FabricPath ISIS learns the shortest path to each SID based on link metrics/path cost. Up to 16 equal (ECMP) routes can be installed. Choosing a path is based on a hashing function using Src IP/Dst IP/L4/VLAN which should be good for avoiding polarization.
FabricPath supports multidestination trees with the following capabilities:
- Multidestination traffic is contained to a tree topology, a network-wide identifier (Ftag) is assigned to each tree
- A root switch is elected for each multidestination tree
- Multipathing is supported through multiple trees
Note that root here has nothing to do with STP, think of it in terms of multicast routing.
Multidestination trees do not dictate forwarding for unicast, only for multidestination packets.
The FabricPath data plane behaves according to the following forwarding rules:
- MAC table – Hardware performs MAC lookup at CE/FabricPath edge only
- Switch table – Hardware performs destination SID lookups to forward unicast frames to other switches
- Multidestination table – A hashing function selects the tree, multidestination table identifies on which interfaces to flood based on selected tree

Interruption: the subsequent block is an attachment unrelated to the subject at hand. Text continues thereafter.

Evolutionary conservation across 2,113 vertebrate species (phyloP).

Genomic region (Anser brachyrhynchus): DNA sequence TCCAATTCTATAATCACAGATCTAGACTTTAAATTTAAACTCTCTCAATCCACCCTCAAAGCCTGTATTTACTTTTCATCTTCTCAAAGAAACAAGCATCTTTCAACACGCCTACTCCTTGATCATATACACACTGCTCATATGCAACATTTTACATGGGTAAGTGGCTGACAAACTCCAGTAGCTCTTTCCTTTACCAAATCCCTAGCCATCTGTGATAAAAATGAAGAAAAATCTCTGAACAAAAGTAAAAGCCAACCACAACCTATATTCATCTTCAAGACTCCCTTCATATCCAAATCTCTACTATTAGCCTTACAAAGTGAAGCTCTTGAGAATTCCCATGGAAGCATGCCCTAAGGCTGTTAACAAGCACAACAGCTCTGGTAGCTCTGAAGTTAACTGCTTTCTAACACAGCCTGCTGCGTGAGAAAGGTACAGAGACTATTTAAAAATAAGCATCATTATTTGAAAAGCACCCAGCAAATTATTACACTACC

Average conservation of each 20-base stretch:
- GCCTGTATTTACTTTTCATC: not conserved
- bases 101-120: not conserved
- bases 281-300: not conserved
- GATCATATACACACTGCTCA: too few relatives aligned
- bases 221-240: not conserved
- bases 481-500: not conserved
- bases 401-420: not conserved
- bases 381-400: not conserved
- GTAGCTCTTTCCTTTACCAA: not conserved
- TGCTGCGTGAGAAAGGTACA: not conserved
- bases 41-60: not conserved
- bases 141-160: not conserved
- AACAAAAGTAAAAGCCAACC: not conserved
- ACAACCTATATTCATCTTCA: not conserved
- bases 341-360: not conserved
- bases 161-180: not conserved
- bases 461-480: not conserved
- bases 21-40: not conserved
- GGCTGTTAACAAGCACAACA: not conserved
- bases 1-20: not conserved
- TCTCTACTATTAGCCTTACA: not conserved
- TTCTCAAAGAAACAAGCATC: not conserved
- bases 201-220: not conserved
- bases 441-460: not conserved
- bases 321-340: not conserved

The Ftag used in FabricPath identifies which ISIS topology to use for unicast packets and for multidestination packets, which tree to use.
If a FabricPath switch belongs to a topology, all VLANs of that topology should be configured on that switch to avoid blackholing issues.
FabricPath supports 802.1p but can also match/set DSCP and match on other L2/L3/L4 information.
With FabricPath, edge switches only need to learn:
- Locally connected host MACs
- MACs with which those hosts are bidirectionally communicating
This reduces the MAC address table capacity requirements on Edge switches.
There are different designs that can be used together with FabricPath. The first one is routing at the Aggregation layer.
The first design is the most classic one where STP has been replaced by FP in the Access layer and routing is used above the Aggregation layer.
This design has the following characteristics:
- Evolution of current design practices
- The Aggregation layer functions as FabricPath spine and L2/L3 boundary
– FabricPath switching for East – West intra VLAN traffic
– SVIs for East – West inter VLAN traffic
– Routed uplinks for North – South routed flows
- Access layer provides pure L2 functions
– FabricPath core ports facing Aggregation layer
– CE edge ports facing hosts
– Optionally vPC+ can be used for active/active host connections
This design is the simplest option and is an extension of regular Access/Aggregation designs. It provides the following benefits:
- Simplified configuration
- Removal of STP